I found this definition in this PDF file on page 17: http://math.byu.edu/home/sites/default/files/u107/proofs_crash_course.pdf

I couldn't quite grasp it. I tried substituting x for a value in both f(x) and f(-x) but the result wasn't equal. So then, how was this proven? Is it correct?

Please understand that I'm requesting an explanation of the definition : f(x) is even if f(-x) = f(x). I'm not asking for an answer to the question asked in the PDF reference.

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    $\begingroup$ It's a definition. $\endgroup$ – ploosu2 Dec 4 '14 at 0:32
  • $\begingroup$ I know that. I'm requesting proof of that definition $\endgroup$ – Anfernee Dec 4 '14 at 0:44
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    $\begingroup$ Definitions do not require proof. It's like baptizing. I baptized myself ypercube. Therefore ypercube is me. We baptized even functions all those functions f that satisfy f(x) = f(-x) for all x that f is defined. $\endgroup$ – ypercubeᵀᴹ Dec 4 '14 at 1:02
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    $\begingroup$ For example: You define x^2 as the function that multiplies x by itself. You are asking why x^2=x*x. $\endgroup$ – Teoc Dec 4 '14 at 1:22
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    $\begingroup$ Ah I understand. $\endgroup$ – Anfernee Dec 4 '14 at 1:27

There's a chance you might be getting confused with the word "even". It doesn't mean that the function equals 2,4,6, etc. We use the word "even" for that too (when we are talking about numbers), but when people say that a function is even, they mean that it is mirrored over the y-axis.

For example, $f(x)=x^{2}$ is "even", not because it equals 2 or 4 or 6, but because it is symmetric across the y-axis. This mirror property is a result of the fact that $f(x)=f(-x)$. Why is it that way? Well, if you plug in 1, it's the same as if you had plugged in -1. Same with 2 and -2. Thus $f(x)$ is the same for positive and negative x; in other words, $f(x)=f(-x)$. $cos(x)$ has the property too, and tons of other functions. I'll show you some pics for clarity, credit to wolfram alpha:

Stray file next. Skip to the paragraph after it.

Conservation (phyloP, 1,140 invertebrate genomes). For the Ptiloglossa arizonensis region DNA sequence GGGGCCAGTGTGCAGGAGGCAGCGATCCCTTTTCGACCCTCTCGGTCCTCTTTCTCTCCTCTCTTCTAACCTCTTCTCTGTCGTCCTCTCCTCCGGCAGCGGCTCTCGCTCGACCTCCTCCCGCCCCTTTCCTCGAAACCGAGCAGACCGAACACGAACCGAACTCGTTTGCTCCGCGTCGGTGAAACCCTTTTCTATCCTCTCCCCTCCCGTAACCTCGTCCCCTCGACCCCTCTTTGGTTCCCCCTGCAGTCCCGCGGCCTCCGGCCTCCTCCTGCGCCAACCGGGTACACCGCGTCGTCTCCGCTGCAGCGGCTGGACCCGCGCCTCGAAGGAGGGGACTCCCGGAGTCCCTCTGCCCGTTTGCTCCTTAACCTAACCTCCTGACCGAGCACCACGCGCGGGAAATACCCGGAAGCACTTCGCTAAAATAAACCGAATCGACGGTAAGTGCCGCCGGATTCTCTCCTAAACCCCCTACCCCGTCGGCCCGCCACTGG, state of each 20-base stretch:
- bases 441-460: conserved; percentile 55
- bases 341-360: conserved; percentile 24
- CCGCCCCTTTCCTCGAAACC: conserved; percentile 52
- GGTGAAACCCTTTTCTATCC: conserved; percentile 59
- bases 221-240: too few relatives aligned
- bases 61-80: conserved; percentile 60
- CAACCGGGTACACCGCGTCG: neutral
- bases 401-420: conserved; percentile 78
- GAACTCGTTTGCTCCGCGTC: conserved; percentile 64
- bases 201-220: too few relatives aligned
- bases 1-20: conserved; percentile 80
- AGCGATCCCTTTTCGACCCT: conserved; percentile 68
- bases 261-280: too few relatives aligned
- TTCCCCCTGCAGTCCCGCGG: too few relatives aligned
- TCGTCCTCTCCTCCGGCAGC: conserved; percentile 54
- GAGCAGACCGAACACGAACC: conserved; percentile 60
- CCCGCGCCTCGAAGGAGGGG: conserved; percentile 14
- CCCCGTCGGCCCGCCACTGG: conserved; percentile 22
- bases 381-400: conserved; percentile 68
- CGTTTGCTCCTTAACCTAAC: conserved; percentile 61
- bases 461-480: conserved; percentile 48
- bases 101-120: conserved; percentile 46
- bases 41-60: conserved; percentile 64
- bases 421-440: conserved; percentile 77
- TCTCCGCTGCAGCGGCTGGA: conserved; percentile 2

If you're asking proof that $f(x)$ is even if $f(x)=f(-x)$, it's not something that you can "prove", at least not in a mathematical way. Let me say a bit more: It's not like we have a concept of what "even" means in our head, and we have a concept of what it means that $f(x)=f(-x)$ as well, and we can show that those are equivalent. Instead, "even" is just a label that we put on functions for which $f(x)=f(-x)$, rather than saying that outright each time. We could never use the word even, but it's just easier. We observed a trait and then we gave it a name.

An analogous example: you can't "prove" that we call those round edible fruits with stems "apples", that's just the name we gave them. The apples came first, and then came the name. I guess the only "proof" that those things are called apples would be to take a survey and see what percent of people actually DO call them apples. You could do that for this too, and I'm confident that you'd find that when it came to mathematicians, in English, at least 95% would call such a function even. Though this wouldn't be a proof, it would just be strong evidence if you had a large sample size. Proofs are, in theory, reasoning which makes it IMPOSSIBLE for the statement to be false.